As part of a tutorial for students in the Online Journalism subject that I teach (KJB222 at Queensland University of Technology) we were discussing ‘Listicles’ this week … brief stories that are essentially a short list of related ‘facts’ that make a semi-coherent story.
I asked them for example of a topic they could use to create a listicle (pointing out that the easiest solution is to look at something that interests them).
Some included “Things to do between tutes and lectures at University”, to “The best sushi outlets in Brisbane”, to “Top Ten Drinking Holes within walking distance of (suburb)”
Then one asked me for an example.
And here is is!
Top Five Tips for Public Speaking
1 Prior Preparation Presents Poor Performance
We’ve all been there … when the speaker gets up and starts a rambling, often drunken, talk at a wedding or a party or an event. Or when a colleague’s making a presentation at work and its obvious that they haven’t prepared.
Now, they may KNOW their subject (their best friend who’s getting married, or the new workflow process that is being introduced) – but if they haven’t prepared WHAT they are going to say, then HOW they say it will be a disaster.
Take time to jot down the key points you want to say, and then work out a few short things about each point. Why short? Because
2 Brevity is the soul of wit
There’s a joke that says a good speech should have a memorable opening, and a memorable closing – and the two should be as close to each other as possible.
And that’s true – because studies show that around 18 minutes is the absolute maximum that you can keep an audience with you.
In fact, most public speaking groups such as Toastmasters encourage members to prepare speeches around the six-minute mark. Because otherwise, there is a serious risk of audience fatigue.
Keep your presentations short, sharp and shiny … as Susan Weinschenk says in her book ‘100 things every presenter needs to know about people‘, “If the topic is of interest, you can focus on the presentation for 7 to 10 minutes at most. If people have a short break, then they can start over with another 7- to 10-minute period, but 7 to 10 minutes is the longest block of time they will pay attention to any one presentation.”
3 What’s your aim? You can’t hit a target without it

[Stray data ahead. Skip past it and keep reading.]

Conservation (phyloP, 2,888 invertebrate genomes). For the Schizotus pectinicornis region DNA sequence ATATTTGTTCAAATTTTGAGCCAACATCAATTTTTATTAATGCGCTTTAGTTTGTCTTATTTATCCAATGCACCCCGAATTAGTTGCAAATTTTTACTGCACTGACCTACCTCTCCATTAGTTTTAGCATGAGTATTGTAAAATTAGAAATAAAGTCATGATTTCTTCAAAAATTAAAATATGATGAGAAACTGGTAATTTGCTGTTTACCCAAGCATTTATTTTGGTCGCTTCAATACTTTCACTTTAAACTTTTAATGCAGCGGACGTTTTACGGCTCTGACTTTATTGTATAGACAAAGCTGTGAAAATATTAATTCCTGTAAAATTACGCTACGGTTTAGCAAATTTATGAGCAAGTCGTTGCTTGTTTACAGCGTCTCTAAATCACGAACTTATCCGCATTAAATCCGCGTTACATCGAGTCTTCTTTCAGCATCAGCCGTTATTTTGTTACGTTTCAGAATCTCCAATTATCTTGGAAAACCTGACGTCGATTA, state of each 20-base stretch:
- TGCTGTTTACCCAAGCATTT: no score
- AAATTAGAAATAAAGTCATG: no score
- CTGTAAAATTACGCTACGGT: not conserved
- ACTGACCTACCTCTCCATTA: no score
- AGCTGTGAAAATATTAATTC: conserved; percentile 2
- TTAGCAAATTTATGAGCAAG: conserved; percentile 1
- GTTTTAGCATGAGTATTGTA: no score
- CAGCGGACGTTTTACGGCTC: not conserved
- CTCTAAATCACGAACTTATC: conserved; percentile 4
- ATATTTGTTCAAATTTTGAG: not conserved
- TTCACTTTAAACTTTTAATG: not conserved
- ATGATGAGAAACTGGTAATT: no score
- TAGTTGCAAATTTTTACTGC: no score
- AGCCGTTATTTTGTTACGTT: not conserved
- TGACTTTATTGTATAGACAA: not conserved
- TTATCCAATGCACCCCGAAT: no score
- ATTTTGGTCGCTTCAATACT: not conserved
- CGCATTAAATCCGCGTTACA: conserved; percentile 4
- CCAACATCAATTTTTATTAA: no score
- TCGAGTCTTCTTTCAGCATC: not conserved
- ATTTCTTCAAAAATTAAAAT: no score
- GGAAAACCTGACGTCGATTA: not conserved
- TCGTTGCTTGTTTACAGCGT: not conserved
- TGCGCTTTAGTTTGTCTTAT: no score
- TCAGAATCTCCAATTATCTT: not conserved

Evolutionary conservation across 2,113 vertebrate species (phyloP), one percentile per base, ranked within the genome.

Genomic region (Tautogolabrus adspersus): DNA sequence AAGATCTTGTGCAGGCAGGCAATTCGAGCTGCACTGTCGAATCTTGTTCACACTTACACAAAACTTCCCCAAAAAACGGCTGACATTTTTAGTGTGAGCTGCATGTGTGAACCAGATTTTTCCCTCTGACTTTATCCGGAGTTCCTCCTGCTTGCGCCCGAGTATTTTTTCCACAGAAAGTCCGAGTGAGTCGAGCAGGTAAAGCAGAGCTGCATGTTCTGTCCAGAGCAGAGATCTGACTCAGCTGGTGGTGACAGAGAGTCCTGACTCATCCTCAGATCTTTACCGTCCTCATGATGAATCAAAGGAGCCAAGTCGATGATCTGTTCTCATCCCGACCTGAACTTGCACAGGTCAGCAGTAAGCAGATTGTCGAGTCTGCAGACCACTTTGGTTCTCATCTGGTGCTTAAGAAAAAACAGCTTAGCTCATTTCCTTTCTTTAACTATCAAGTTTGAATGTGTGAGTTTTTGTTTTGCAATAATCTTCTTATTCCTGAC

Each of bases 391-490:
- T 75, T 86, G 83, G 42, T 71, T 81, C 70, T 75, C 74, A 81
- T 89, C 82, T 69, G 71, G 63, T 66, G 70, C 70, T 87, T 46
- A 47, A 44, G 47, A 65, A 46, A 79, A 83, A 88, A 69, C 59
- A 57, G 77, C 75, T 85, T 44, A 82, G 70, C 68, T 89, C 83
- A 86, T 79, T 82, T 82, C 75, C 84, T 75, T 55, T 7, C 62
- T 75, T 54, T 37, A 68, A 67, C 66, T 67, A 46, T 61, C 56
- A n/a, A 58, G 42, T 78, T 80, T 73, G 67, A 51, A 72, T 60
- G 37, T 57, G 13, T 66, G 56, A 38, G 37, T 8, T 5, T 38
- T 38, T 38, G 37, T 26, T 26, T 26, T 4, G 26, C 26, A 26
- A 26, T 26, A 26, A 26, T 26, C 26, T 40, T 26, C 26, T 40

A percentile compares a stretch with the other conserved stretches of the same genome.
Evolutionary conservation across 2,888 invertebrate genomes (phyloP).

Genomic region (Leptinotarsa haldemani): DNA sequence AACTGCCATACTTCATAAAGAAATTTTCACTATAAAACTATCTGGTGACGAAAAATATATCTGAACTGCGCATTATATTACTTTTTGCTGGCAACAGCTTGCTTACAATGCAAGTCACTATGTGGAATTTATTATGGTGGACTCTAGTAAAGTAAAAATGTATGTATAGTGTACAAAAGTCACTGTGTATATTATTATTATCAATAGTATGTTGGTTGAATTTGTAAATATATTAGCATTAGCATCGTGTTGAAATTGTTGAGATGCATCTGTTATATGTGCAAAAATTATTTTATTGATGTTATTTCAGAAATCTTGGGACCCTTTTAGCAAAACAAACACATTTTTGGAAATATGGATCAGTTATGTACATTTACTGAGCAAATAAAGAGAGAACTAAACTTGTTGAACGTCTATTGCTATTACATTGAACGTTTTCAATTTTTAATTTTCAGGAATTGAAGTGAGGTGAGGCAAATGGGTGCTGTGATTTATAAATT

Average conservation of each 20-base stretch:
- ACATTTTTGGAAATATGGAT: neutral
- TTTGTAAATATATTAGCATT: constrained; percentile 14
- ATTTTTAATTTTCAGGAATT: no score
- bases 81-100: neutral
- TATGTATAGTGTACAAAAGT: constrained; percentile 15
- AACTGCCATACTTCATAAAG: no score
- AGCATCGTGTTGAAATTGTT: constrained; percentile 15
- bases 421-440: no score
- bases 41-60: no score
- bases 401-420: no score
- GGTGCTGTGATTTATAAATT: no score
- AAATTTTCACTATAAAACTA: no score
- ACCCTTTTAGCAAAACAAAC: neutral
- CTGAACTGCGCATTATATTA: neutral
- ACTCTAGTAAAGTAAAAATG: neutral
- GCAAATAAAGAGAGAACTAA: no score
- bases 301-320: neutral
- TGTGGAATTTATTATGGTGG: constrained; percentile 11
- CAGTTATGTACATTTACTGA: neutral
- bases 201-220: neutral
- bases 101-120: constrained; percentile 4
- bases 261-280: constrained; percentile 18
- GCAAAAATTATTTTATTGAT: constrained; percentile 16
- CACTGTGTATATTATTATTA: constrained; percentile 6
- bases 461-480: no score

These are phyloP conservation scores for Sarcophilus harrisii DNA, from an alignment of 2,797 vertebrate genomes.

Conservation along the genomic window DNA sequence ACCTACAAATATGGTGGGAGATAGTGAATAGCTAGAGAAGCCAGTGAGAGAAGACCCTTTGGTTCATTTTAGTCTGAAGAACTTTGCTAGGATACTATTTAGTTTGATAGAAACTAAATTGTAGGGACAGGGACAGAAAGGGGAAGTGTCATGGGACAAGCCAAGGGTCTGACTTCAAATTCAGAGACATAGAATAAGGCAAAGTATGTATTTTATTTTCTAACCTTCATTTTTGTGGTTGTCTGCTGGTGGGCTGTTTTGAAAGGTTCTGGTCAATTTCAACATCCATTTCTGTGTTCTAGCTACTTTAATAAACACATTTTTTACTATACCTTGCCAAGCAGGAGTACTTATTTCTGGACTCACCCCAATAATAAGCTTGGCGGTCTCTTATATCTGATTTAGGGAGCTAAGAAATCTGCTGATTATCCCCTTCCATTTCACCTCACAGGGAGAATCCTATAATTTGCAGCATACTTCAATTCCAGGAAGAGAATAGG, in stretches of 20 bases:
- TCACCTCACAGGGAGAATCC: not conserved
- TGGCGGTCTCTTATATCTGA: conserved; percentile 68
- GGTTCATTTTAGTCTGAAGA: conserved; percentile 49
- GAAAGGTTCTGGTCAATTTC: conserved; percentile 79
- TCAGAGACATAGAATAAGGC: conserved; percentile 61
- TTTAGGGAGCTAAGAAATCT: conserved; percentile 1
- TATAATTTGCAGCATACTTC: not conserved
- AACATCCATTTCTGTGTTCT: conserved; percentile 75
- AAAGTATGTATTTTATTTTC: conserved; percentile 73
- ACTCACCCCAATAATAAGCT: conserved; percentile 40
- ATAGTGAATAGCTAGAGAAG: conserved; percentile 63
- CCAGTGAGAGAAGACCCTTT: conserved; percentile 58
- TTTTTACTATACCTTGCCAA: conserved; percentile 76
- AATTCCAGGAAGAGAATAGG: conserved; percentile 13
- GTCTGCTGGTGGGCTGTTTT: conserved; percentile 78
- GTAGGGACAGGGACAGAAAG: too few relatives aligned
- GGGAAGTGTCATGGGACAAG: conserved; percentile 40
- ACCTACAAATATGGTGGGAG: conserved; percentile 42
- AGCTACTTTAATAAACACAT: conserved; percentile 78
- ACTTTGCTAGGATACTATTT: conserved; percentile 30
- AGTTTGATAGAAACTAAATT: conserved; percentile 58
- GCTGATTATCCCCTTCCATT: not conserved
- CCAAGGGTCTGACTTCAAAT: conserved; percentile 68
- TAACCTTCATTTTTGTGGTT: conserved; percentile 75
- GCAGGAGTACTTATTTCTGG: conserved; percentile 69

It sounds like a cliche – but cliches work because they contain a kernel of truth.
Whenever you start preparing a speech, whether for work or your social life, for church or for school, ask yourself WHAT DO I WANT TO ACHIEVE.
As the Westside Toastmasters Club in Santa Monica, California puts it, “Compose one concise sentence that states your purpose. This will become your focus and, as you put the rest of your speech together, you will constantly refer back to this one line that will keep you on target.
Then construct an outline. Would you build a building without a foundation? You couldn’t; and you also can’t build your speech until you lay its foundation, which is the outline. In the outline you will reduce your ideas to three or four main sentences or key phrases and arrange them in the most convincing order.”
4 Your audience matters – you don’t
“Most public speaking advice focuses on taking center stage: how to make eye contact, what do with your hands, and how to kill the dreaded “um.” This advice is important, but it’s secondary to creating an audience-centered presentation. When you make the audience the star of your presentation, your reach rises, your impact increases, and your bottom-line blossoms.”
So says Michelle Mazur in a very important article at Fast Company – where she points out that “Exceptional public speaking is never about the speaker. ”
If you take nothing else away from this article, take this: YOU ARE NOT THE STAR – Your information is.
If you are giving a speech about a friend, a relative, a colleague then the star is THEM. If you are explaining a process, a development, an idea, then that’s what’s important. It’s not about you. No matter how clever, how smart, how erudite and how skilled you are, the audience is the focus. If they don’t get what you want them to get, then you’ve missed your mark.
5 Practice Makes Perfect
Quite frankly, this is the easiest – but also the hardest – part of preparing a presentation. You need to practice.
Remember when you were learning to drive, and you had to remember to use the indicator, and the clutch, and the gearstick, and the brake, and get it all going together at the same time?
And then suddenly you found yourself doing al that without having to think about it?
The same is true with Public Speaking. The more you practice, the easier it gets.
That’s the beauty of groups like Toastmasters – because it has a logical, structured, learning program in a ‘risk-free’ environment. You get the chance to learn your speaking skills – but without the risk of stuffing-up in the workplace – and that’s a good thing!
Check out their program at a club near you … they welcome guests, and many trainers believe there is no more cost-effective method to become a good presenter.